This is also where I would point out that we’re dealing with a relatively small sample size in 2022-23 in general (15 games vs. a full 82 game season), but even acknowledging that, the early returns this season are promising.

Some of it might be a little bit of luck, sure. The goal he scored against Ottawa, for example, probably had no business going in, as it redirected off of a body in front. It did, though. I’m a big believer in how you need to create your own luck and your own fortuitous bounces. Watching Tatar, I see a player comfortable in being able to get to the net and get to areas of the ice where he can get a clean shot off and potentially make a play. Tatar’s shot is dangerous enough where if opposing defenses lose track of him, he’s capable of making them pay like he did against Arizona.

None of this should be all that surprising though. Unlike most of the forwards on the Devils, Tatar entered the season with nearly 700 games of NHL experience. Tatar had a long history of being able to put the puck in the back of the net as he’s done in his previous stops in Detroit, Montreal, and to a lesser extent, Vegas. We’re talking about a guy who had multiple 55+ point campaigns. Most players don’t just lose it at the age of 31. The signs were there to suggest that he was a bit snakebit last season and would positively regress closer to the player he’s always been, and so far through the early portion of the 2022-23 season, he’s done exactly that.

I wouldn’t go crazy and suggest Tatar’s game doesn’t have blemishes. We’ve seen from time to time that he’s prone to a poorly timed penalty or a bad pinch, and those mistakes tend to wind up in the back of the Devils own net. Those plays will happen. We’ve seen Tatar healthy scratched in big games in previous stops, likely for the same reasons other players get healthy scratched (compete level, doesn’t forecheck/backcheck enough, etc). We’ve even seen some plays like forgetting to get back onside last night that cost him a goal. I also wouldn’t go as far as to suggest the Devils should sign Tatar to a contract extension when most Devils fans were ready to run him out of town after last season.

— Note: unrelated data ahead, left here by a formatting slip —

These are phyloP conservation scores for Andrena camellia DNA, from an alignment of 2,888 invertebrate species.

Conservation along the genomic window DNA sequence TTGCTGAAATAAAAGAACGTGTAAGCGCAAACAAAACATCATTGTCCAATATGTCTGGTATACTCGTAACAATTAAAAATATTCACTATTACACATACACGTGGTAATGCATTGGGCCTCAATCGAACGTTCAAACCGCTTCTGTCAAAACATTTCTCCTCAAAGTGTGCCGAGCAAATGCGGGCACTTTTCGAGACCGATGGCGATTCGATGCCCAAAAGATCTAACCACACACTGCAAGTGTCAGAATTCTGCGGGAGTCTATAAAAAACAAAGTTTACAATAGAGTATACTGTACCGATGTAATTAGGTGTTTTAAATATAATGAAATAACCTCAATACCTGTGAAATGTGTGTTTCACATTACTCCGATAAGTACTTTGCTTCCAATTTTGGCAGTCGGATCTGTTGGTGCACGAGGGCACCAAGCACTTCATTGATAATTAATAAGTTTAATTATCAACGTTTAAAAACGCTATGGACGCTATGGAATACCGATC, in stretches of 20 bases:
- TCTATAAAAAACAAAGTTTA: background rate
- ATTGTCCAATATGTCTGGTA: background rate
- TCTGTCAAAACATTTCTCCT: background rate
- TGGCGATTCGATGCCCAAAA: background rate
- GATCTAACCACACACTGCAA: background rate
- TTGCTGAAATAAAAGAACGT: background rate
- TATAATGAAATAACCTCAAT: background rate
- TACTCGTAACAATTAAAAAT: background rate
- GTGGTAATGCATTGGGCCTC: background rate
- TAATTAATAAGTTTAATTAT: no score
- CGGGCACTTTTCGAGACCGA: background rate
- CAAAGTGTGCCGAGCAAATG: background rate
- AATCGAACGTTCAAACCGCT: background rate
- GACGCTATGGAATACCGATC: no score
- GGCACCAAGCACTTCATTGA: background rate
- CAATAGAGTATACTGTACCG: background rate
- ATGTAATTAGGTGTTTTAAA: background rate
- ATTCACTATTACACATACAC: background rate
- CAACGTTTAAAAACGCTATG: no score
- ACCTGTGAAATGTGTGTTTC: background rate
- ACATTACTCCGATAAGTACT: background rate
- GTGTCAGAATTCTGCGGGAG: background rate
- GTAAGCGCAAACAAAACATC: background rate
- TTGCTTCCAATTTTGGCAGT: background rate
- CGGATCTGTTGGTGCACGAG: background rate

Fortunately for the Devils though, Tatar has been closer to the forward the team thought they were getting when they signed him in the summer of 2021. Maybe Tatar’s stats this season aren’t entirely sustainable either (although his 9.1% shooting percentage is below his career norm and has room to improve). But the Devils line of Tatar-Hischier-Zetterlund has consistently been the Devils best line through the early portion of the season. I see little reason to break it up anytime soon, and if the Devils do, it’ll likely be to replace Zetterlund with Bratt and not Tatar with Sharangovich. Palat is going to continue to be out for several more months, and Tatar has done a good job filling his spot in the Top Six.

You’ve heard from me, and its time to hear from you. Are you surprised that Tatar has had a bounceback campaign, or did you believe all along? Should the Devils continue to keep him exactly where he is? If Tatar keeps this up, would you have any interest in bringing him back for another season? Please feel free to leave a comment below and thanks for reading!